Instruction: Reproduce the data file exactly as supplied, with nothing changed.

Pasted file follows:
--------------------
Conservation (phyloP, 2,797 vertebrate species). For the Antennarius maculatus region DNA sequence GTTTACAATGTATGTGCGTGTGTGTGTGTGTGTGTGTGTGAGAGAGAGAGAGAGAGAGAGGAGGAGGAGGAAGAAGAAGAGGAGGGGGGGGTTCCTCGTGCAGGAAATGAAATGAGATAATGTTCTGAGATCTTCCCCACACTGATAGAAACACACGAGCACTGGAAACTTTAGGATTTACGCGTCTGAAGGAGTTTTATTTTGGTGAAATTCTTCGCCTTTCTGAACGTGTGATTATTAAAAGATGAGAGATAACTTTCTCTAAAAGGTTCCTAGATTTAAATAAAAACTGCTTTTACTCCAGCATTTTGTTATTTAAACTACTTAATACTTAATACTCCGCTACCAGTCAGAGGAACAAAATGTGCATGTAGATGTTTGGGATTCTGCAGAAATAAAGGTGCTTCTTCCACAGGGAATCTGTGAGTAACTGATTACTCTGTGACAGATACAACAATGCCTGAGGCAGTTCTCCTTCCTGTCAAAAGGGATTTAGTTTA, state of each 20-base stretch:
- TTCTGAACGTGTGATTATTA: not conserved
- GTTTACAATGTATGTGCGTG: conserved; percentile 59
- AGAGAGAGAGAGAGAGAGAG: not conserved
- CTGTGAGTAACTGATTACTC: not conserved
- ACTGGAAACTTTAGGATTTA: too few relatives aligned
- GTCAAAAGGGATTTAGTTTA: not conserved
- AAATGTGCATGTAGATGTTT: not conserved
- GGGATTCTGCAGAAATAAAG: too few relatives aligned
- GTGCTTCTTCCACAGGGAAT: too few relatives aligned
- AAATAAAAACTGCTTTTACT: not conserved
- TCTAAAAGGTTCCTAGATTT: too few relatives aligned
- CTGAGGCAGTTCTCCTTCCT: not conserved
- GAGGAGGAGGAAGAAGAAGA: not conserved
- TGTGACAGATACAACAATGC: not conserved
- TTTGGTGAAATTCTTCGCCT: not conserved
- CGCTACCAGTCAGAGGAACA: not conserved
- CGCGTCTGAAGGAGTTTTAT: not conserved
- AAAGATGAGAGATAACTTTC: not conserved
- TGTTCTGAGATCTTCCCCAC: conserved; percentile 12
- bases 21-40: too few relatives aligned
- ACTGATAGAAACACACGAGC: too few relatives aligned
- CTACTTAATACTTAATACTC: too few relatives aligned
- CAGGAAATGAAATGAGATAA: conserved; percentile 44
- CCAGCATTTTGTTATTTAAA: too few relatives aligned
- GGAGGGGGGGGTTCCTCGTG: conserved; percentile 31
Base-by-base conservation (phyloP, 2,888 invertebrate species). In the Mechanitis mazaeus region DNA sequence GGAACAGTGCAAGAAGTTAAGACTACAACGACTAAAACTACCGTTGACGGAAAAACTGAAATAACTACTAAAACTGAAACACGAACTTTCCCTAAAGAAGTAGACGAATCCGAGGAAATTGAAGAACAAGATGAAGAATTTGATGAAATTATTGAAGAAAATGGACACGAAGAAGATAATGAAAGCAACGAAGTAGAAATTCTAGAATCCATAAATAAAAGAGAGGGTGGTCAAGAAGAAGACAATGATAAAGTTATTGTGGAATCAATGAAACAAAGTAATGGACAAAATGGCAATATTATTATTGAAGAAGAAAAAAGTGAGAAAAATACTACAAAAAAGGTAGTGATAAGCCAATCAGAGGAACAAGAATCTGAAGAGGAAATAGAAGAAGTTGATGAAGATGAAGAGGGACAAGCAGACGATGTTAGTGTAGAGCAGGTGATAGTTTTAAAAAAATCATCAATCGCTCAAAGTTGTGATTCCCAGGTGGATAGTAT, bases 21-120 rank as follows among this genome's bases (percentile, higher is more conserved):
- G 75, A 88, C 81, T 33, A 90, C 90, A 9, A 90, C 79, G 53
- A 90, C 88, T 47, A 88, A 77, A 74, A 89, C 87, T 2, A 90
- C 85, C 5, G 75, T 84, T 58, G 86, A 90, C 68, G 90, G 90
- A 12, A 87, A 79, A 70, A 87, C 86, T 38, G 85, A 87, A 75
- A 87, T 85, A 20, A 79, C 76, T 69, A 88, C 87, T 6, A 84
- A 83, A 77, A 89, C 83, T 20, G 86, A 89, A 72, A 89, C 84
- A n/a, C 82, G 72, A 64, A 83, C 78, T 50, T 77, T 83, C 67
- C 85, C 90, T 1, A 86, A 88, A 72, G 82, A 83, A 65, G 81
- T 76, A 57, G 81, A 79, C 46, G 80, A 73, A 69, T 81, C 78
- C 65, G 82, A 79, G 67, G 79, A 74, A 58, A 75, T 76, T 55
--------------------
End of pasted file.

Conservation (phyloP, 2,797 vertebrate species). For the Antennarius maculatus region DNA sequence GTTTACAATGTATGTGCGTGTGTGTGTGTGTGTGTGTGTGAGAGAGAGAGAGAGAGAGAGGAGGAGGAGGAAGAAGAAGAGGAGGGGGGGGTTCCTCGTGCAGGAAATGAAATGAGATAATGTTCTGAGATCTTCCCCACACTGATAGAAACACACGAGCACTGGAAACTTTAGGATTTACGCGTCTGAAGGAGTTTTATTTTGGTGAAATTCTTCGCCTTTCTGAACGTGTGATTATTAAAAGATGAGAGATAACTTTCTCTAAAAGGTTCCTAGATTTAAATAAAAACTGCTTTTACTCCAGCATTTTGTTATTTAAACTACTTAATACTTAATACTCCGCTACCAGTCAGAGGAACAAAATGTGCATGTAGATGTTTGGGATTCTGCAGAAATAAAGGTGCTTCTTCCACAGGGAATCTGTGAGTAACTGATTACTCTGTGACAGATACAACAATGCCTGAGGCAGTTCTCCTTCCTGTCAAAAGGGATTTAGTTTA, state of each 20-base stretch:
- TTCTGAACGTGTGATTATTA: not conserved
- GTTTACAATGTATGTGCGTG: conserved; percentile 59
- AGAGAGAGAGAGAGAGAGAG: not conserved
- CTGTGAGTAACTGATTACTC: not conserved
- ACTGGAAACTTTAGGATTTA: too few relatives aligned
- GTCAAAAGGGATTTAGTTTA: not conserved
- AAATGTGCATGTAGATGTTT: not conserved
- GGGATTCTGCAGAAATAAAG: too few relatives aligned
- GTGCTTCTTCCACAGGGAAT: too few relatives aligned
- AAATAAAAACTGCTTTTACT: not conserved
- TCTAAAAGGTTCCTAGATTT: too few relatives aligned
- CTGAGGCAGTTCTCCTTCCT: not conserved
- GAGGAGGAGGAAGAAGAAGA: not conserved
- TGTGACAGATACAACAATGC: not conserved
- TTTGGTGAAATTCTTCGCCT: not conserved
- CGCTACCAGTCAGAGGAACA: not conserved
- CGCGTCTGAAGGAGTTTTAT: not conserved
- AAAGATGAGAGATAACTTTC: not conserved
- TGTTCTGAGATCTTCCCCAC: conserved; percentile 12
- bases 21-40: too few relatives aligned
- ACTGATAGAAACACACGAGC: too few relatives aligned
- CTACTTAATACTTAATACTC: too few relatives aligned
- CAGGAAATGAAATGAGATAA: conserved; percentile 44
- CCAGCATTTTGTTATTTAAA: too few relatives aligned
- GGAGGGGGGGGTTCCTCGTG: conserved; percentile 31
Base-by-base conservation (phyloP, 2,888 invertebrate species). In the Mechanitis mazaeus region DNA sequence GGAACAGTGCAAGAAGTTAAGACTACAACGACTAAAACTACCGTTGACGGAAAAACTGAAATAACTACTAAAACTGAAACACGAACTTTCCCTAAAGAAGTAGACGAATCCGAGGAAATTGAAGAACAAGATGAAGAATTTGATGAAATTATTGAAGAAAATGGACACGAAGAAGATAATGAAAGCAACGAAGTAGAAATTCTAGAATCCATAAATAAAAGAGAGGGTGGTCAAGAAGAAGACAATGATAAAGTTATTGTGGAATCAATGAAACAAAGTAATGGACAAAATGGCAATATTATTATTGAAGAAGAAAAAAGTGAGAAAAATACTACAAAAAAGGTAGTGATAAGCCAATCAGAGGAACAAGAATCTGAAGAGGAAATAGAAGAAGTTGATGAAGATGAAGAGGGACAAGCAGACGATGTTAGTGTAGAGCAGGTGATAGTTTTAAAAAAATCATCAATCGCTCAAAGTTGTGATTCCCAGGTGGATAGTAT, bases 21-120 rank as follows among this genome's bases (percentile, higher is more conserved):
- G 75, A 88, C 81, T 33, A 90, C 90, A 9, A 90, C 79, G 53
- A 90, C 88, T 47, A 88, A 77, A 74, A 89, C 87, T 2, A 90
- C 85, C 5, G 75, T 84, T 58, G 86, A 90, C 68, G 90, G 90
- A 12, A 87, A 79, A 70, A 87, C 86, T 38, G 85, A 87, A 75
- A 87, T 85, A 20, A 79, C 76, T 69, A 88, C 87, T 6, A 84
- A 83, A 77, A 89, C 83, T 20, G 86, A 89, A 72, A 89, C 84
- A n/a, C 82, G 72, A 64, A 83, C 78, T 50, T 77, T 83, C 67
- C 85, C 90, T 1, A 86, A 88, A 72, G 82, A 83, A 65, G 81
- T 76, A 57, G 81, A 79, C 46, G 80, A 73, A 69, T 81, C 78
- C 65, G 82, A 79, G 67, G 79, A 74, A 58, A 75, T 76, T 55